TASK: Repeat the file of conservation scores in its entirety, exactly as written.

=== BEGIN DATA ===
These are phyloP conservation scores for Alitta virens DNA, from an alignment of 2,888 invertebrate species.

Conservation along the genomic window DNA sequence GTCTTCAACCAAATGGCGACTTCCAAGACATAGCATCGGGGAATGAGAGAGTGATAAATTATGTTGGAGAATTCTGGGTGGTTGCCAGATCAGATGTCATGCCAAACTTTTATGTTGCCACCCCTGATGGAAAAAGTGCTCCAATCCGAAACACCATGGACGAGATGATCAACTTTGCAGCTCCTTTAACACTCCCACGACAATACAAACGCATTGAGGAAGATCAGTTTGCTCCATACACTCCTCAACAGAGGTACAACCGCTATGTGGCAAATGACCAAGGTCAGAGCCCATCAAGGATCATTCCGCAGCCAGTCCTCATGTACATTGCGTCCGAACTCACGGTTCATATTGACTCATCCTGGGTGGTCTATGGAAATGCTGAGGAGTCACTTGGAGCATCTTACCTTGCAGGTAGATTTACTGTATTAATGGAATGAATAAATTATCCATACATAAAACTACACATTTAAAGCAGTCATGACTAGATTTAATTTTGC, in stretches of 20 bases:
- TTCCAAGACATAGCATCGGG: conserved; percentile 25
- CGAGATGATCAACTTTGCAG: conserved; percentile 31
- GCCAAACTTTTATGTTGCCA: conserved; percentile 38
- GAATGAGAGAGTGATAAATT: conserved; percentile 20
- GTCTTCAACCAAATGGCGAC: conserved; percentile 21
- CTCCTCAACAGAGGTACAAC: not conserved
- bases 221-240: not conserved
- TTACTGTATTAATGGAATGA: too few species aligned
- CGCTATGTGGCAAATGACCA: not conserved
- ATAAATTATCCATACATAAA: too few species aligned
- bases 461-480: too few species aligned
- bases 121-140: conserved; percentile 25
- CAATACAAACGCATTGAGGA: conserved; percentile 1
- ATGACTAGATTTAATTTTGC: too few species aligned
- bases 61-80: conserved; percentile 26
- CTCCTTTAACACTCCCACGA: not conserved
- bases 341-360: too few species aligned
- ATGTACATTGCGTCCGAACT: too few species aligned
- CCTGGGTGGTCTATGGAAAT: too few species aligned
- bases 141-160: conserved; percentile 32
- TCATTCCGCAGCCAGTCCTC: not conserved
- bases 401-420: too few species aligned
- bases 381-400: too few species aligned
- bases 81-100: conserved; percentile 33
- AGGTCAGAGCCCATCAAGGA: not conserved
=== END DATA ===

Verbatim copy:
These are phyloP conservation scores for Alitta virens DNA, from an alignment of 2,888 invertebrate species.

Conservation along the genomic window DNA sequence GTCTTCAACCAAATGGCGACTTCCAAGACATAGCATCGGGGAATGAGAGAGTGATAAATTATGTTGGAGAATTCTGGGTGGTTGCCAGATCAGATGTCATGCCAAACTTTTATGTTGCCACCCCTGATGGAAAAAGTGCTCCAATCCGAAACACCATGGACGAGATGATCAACTTTGCAGCTCCTTTAACACTCCCACGACAATACAAACGCATTGAGGAAGATCAGTTTGCTCCATACACTCCTCAACAGAGGTACAACCGCTATGTGGCAAATGACCAAGGTCAGAGCCCATCAAGGATCATTCCGCAGCCAGTCCTCATGTACATTGCGTCCGAACTCACGGTTCATATTGACTCATCCTGGGTGGTCTATGGAAATGCTGAGGAGTCACTTGGAGCATCTTACCTTGCAGGTAGATTTACTGTATTAATGGAATGAATAAATTATCCATACATAAAACTACACATTTAAAGCAGTCATGACTAGATTTAATTTTGC, in stretches of 20 bases:
- TTCCAAGACATAGCATCGGG: conserved; percentile 25
- CGAGATGATCAACTTTGCAG: conserved; percentile 31
- GCCAAACTTTTATGTTGCCA: conserved; percentile 38
- GAATGAGAGAGTGATAAATT: conserved; percentile 20
- GTCTTCAACCAAATGGCGAC: conserved; percentile 21
- CTCCTCAACAGAGGTACAAC: not conserved
- bases 221-240: not conserved
- TTACTGTATTAATGGAATGA: too few species aligned
- CGCTATGTGGCAAATGACCA: not conserved
- ATAAATTATCCATACATAAA: too few species aligned
- bases 461-480: too few species aligned
- bases 121-140: conserved; percentile 25
- CAATACAAACGCATTGAGGA: conserved; percentile 1
- ATGACTAGATTTAATTTTGC: too few species aligned
- bases 61-80: conserved; percentile 26
- CTCCTTTAACACTCCCACGA: not conserved
- bases 341-360: too few species aligned
- ATGTACATTGCGTCCGAACT: too few species aligned
- CCTGGGTGGTCTATGGAAAT: too few species aligned
- bases 141-160: conserved; percentile 32
- TCATTCCGCAGCCAGTCCTC: not conserved
- bases 401-420: too few species aligned
- bases 381-400: too few species aligned
- bases 81-100: conserved; percentile 33
- AGGTCAGAGCCCATCAAGGA: not conserved